The statistic sits out there on the health care landscape like a beached whale: 43 million Americans have no medical coverage. But the statistic is so huge and amorphous--in the distance--that it has yet to prompt much compassion, let alone action.
Who exactly are the uninsured?
Most are poor working Americans who don't get offered insurance with their jobs and aren't eligible for government programs.
But the face hit hardest by the nation's coverage crunch is that of the single woman. Working-age women who are separated, divorced, never married or widowed are most likely to have no health insurance, most likely not to get needed care.
That is a finding from the recent comprehensive survey of women's health by the Commonwealth Fund. About a third of all single women under age 65 in the survey had health insurance problems. They were either uninsured or went without coverage at some time during the past year.
"That's an extraordinarily high number," says economist Cathy Schoen, vice president for research and evaluation at the Commonwealth Fund.
It's extraordinary, too, because, with a rolling economy and tight job market, you'd expect the rates of uninsured to go down--for both women and men. "What is surprising and disturbing," continues Schoen, "is that these statistics are showing up when we have one of the best economies in 30 years. We're losing ground despite a good economy."
There are several reasons why single women are especially at risk. To begin with, just being married is a financial advantage because it gives you a double shot at getting health coverage from an employer--and being able to afford the premiums if both spouses are working. In the survey, conducted in 1998 by Louis Harris and Associates Inc., 32 percent of single women had health insurance problems compared with 23 percent of married women.
But the most significant factor is income. The dividing line for health coverage comes at an annual income of about $35,000. Regardless of marital status, women in families earning less than that amount are at high risk of being uninsured. The lower the income, the higher the risk. For example, nearly half of women with family incomes of $16,000 or less went without coverage, while 90 percent of married women with family incomes above $35,000 had health insurance.
At the same time, single women are much more likely to fall on the wrong side of the economic dividing line. In the survey, while 60 percent of married women had annual family incomes above $35,000, nearly 70 percent of single women earned less than that amount. What's more, women tend to cluster in jobs that don't offer coverage or don't help pay for the premiums. An individual policy costs about $2,000 a year; a policy that includes children, about $5,000. "If you're a middle- or low-income worker, you're unable to pay for it yourself," says Schoen.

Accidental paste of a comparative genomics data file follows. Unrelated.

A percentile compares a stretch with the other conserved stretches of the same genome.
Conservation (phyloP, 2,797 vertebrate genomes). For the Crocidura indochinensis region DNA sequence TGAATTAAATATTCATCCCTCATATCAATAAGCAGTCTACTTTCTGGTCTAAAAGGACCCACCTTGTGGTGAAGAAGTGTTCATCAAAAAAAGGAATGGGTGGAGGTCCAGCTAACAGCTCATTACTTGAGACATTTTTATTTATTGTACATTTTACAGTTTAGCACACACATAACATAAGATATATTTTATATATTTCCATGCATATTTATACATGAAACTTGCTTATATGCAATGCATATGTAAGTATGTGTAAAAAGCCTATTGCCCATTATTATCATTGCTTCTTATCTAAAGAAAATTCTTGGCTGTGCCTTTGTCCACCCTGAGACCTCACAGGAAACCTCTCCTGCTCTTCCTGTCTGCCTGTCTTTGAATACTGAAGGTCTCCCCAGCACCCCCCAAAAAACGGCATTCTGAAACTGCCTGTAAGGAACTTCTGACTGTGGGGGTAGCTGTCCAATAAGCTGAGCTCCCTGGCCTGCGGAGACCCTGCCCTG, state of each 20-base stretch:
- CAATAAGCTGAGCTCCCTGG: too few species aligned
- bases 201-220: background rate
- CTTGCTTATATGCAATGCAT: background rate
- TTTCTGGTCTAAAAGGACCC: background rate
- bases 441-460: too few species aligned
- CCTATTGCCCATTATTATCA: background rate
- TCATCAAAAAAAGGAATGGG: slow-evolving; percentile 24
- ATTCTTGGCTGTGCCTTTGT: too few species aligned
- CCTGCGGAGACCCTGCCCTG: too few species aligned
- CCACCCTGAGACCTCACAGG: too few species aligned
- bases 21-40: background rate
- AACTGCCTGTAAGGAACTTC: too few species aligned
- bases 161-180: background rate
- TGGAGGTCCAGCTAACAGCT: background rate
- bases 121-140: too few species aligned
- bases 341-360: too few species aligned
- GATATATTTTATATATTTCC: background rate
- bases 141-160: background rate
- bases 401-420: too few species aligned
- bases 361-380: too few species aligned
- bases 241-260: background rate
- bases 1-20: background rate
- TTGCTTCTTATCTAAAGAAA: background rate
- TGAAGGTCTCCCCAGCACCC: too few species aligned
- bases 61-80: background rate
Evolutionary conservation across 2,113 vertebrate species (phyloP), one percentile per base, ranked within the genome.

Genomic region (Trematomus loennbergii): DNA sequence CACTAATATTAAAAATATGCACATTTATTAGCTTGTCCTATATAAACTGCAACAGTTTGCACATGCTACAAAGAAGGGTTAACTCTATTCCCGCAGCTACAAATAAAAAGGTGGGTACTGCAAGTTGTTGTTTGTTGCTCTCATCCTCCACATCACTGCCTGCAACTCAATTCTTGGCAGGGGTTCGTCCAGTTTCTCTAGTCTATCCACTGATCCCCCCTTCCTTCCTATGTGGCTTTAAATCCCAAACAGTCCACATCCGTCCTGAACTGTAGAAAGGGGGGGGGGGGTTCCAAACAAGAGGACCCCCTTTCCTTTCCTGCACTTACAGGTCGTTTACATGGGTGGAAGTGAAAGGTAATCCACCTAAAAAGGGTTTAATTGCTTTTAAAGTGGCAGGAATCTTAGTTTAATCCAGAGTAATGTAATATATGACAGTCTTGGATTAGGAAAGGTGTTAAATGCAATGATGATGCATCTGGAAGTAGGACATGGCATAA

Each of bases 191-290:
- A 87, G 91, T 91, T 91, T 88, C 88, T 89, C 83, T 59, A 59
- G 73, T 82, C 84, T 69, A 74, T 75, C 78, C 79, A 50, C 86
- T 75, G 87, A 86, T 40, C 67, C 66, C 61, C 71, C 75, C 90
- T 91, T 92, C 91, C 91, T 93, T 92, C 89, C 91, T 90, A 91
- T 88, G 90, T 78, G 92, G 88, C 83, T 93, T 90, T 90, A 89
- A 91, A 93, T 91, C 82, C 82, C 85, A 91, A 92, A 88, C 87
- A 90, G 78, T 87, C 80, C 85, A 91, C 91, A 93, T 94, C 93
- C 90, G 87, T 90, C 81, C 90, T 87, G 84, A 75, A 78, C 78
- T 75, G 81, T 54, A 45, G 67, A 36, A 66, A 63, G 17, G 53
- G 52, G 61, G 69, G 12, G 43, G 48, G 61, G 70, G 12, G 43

The older woman who is separated or divorced in midlife may be especially hard hit. "For years she's been insured on her husband's policy. Now she is losing the coverage she's always had and coming in new to the work force," says Schoen. "Men are much less likely to be dependent on their wife's policy. Getting a divorce in the middle years, they are less likely to lose their health insurance."
To be sure, single men are also at a similar high risk of not having insurance. The difference is that not having coverage poses a greater medical burden for women. That's because women need more medical services than men, not only for themselves but for their families. Single women, for example, are much more likely to have dependent children than single men.
Biology also prompts women to use more medical services than men, especially at younger ages. Pregnancy, for example, is a major medical expense, and all women starting in their teenage years are encouraged to have regular preventive care with Pap smears and breast exams. Men are relatively healthy in their young adult years, Schoen points out. They don't have to get preventive tests such as prostate exams until they are about 50.
All this adds up to a bigger problem for women in getting care. The Commonwealth Fund survey, which included 2,850 women and 1,500 men, asked if there had been a time in the past year when people needed medical care and did not get it. For example, the survey asked, did you not see a specialist when you needed to? Did you not get a prescription filled because of the expense?
Nearly half of uninsured single women reported a problem with getting medical care, compared with about a third of uninsured single men. In other words, the researchers concluded, uninsured single women are at 40 percent higher risk than uninsured single men of not getting needed medical care.
So the next time you try to grasp the problem of the uninsured, you might start by imagining the face of a single woman.